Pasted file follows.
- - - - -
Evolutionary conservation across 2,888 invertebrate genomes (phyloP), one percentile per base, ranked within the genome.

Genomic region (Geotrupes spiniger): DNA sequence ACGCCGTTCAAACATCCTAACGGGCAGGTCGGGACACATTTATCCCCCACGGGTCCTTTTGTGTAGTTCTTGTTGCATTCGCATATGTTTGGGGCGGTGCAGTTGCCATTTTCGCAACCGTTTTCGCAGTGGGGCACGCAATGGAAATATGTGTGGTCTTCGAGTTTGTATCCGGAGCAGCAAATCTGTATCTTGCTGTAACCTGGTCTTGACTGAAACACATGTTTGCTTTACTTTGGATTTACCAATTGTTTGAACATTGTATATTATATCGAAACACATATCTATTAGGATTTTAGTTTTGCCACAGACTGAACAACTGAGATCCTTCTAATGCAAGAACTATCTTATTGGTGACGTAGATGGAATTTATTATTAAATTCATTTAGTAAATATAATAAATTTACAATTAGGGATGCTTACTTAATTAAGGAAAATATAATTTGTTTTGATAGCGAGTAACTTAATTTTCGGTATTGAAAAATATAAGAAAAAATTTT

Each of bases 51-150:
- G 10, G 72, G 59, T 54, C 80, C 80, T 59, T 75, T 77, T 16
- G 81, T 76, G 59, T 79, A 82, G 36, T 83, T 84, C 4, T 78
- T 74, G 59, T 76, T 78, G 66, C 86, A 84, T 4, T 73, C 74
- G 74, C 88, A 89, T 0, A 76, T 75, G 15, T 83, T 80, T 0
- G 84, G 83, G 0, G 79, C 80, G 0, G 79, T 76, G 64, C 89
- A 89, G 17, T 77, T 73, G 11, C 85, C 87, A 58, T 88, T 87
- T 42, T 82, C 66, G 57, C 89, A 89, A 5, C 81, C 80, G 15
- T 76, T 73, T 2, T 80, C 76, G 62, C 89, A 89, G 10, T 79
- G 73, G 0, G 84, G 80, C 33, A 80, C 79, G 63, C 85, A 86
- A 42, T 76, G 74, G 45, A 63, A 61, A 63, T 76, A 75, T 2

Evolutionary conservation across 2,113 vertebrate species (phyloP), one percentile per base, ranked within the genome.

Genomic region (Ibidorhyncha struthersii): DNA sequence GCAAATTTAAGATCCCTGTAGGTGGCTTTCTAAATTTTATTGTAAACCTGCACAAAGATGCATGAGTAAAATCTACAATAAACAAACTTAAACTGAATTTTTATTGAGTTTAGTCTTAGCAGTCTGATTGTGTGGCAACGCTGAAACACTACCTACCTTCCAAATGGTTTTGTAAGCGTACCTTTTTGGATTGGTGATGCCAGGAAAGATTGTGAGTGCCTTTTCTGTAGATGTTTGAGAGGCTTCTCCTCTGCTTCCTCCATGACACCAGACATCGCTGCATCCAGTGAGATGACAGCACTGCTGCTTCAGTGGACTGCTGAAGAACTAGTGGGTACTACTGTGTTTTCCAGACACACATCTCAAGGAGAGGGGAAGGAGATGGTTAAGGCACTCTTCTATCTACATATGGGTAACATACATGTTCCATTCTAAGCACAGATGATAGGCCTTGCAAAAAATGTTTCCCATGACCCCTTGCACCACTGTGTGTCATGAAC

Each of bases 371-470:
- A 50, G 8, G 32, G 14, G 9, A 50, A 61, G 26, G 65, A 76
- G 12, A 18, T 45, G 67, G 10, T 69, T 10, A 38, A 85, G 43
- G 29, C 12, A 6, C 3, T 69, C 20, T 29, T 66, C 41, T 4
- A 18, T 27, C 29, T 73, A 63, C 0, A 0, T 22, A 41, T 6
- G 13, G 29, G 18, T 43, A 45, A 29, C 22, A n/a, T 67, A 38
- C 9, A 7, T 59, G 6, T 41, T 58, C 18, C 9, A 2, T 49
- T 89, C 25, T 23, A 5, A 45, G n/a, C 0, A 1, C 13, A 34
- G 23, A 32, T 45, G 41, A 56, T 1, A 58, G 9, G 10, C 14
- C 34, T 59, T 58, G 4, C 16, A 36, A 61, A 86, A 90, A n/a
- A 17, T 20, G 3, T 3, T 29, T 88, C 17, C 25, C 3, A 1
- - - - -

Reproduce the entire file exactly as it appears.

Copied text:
Evolutionary conservation across 2,888 invertebrate genomes (phyloP), one percentile per base, ranked within the genome.

Genomic region (Geotrupes spiniger): DNA sequence ACGCCGTTCAAACATCCTAACGGGCAGGTCGGGACACATTTATCCCCCACGGGTCCTTTTGTGTAGTTCTTGTTGCATTCGCATATGTTTGGGGCGGTGCAGTTGCCATTTTCGCAACCGTTTTCGCAGTGGGGCACGCAATGGAAATATGTGTGGTCTTCGAGTTTGTATCCGGAGCAGCAAATCTGTATCTTGCTGTAACCTGGTCTTGACTGAAACACATGTTTGCTTTACTTTGGATTTACCAATTGTTTGAACATTGTATATTATATCGAAACACATATCTATTAGGATTTTAGTTTTGCCACAGACTGAACAACTGAGATCCTTCTAATGCAAGAACTATCTTATTGGTGACGTAGATGGAATTTATTATTAAATTCATTTAGTAAATATAATAAATTTACAATTAGGGATGCTTACTTAATTAAGGAAAATATAATTTGTTTTGATAGCGAGTAACTTAATTTTCGGTATTGAAAAATATAAGAAAAAATTTT

Each of bases 51-150:
- G 10, G 72, G 59, T 54, C 80, C 80, T 59, T 75, T 77, T 16
- G 81, T 76, G 59, T 79, A 82, G 36, T 83, T 84, C 4, T 78
- T 74, G 59, T 76, T 78, G 66, C 86, A 84, T 4, T 73, C 74
- G 74, C 88, A 89, T 0, A 76, T 75, G 15, T 83, T 80, T 0
- G 84, G 83, G 0, G 79, C 80, G 0, G 79, T 76, G 64, C 89
- A 89, G 17, T 77, T 73, G 11, C 85, C 87, A 58, T 88, T 87
- T 42, T 82, C 66, G 57, C 89, A 89, A 5, C 81, C 80, G 15
- T 76, T 73, T 2, T 80, C 76, G 62, C 89, A 89, G 10, T 79
- G 73, G 0, G 84, G 80, C 33, A 80, C 79, G 63, C 85, A 86
- A 42, T 76, G 74, G 45, A 63, A 61, A 63, T 76, A 75, T 2

Evolutionary conservation across 2,113 vertebrate species (phyloP), one percentile per base, ranked within the genome.

Genomic region (Ibidorhyncha struthersii): DNA sequence GCAAATTTAAGATCCCTGTAGGTGGCTTTCTAAATTTTATTGTAAACCTGCACAAAGATGCATGAGTAAAATCTACAATAAACAAACTTAAACTGAATTTTTATTGAGTTTAGTCTTAGCAGTCTGATTGTGTGGCAACGCTGAAACACTACCTACCTTCCAAATGGTTTTGTAAGCGTACCTTTTTGGATTGGTGATGCCAGGAAAGATTGTGAGTGCCTTTTCTGTAGATGTTTGAGAGGCTTCTCCTCTGCTTCCTCCATGACACCAGACATCGCTGCATCCAGTGAGATGACAGCACTGCTGCTTCAGTGGACTGCTGAAGAACTAGTGGGTACTACTGTGTTTTCCAGACACACATCTCAAGGAGAGGGGAAGGAGATGGTTAAGGCACTCTTCTATCTACATATGGGTAACATACATGTTCCATTCTAAGCACAGATGATAGGCCTTGCAAAAAATGTTTCCCATGACCCCTTGCACCACTGTGTGTCATGAAC

Each of bases 371-470:
- A 50, G 8, G 32, G 14, G 9, A 50, A 61, G 26, G 65, A 76
- G 12, A 18, T 45, G 67, G 10, T 69, T 10, A 38, A 85, G 43
- G 29, C 12, A 6, C 3, T 69, C 20, T 29, T 66, C 41, T 4
- A 18, T 27, C 29, T 73, A 63, C 0, A 0, T 22, A 41, T 6
- G 13, G 29, G 18, T 43, A 45, A 29, C 22, A n/a, T 67, A 38
- C 9, A 7, T 59, G 6, T 41, T 58, C 18, C 9, A 2, T 49
- T 89, C 25, T 23, A 5, A 45, G n/a, C 0, A 1, C 13, A 34
- G 23, A 32, T 45, G 41, A 56, T 1, A 58, G 9, G 10, C 14
- C 34, T 59, T 58, G 4, C 16, A 36, A 61, A 86, A 90, A n/a
- A 17, T 20, G 3, T 3, T 29, T 88, C 17, C 25, C 3, A 1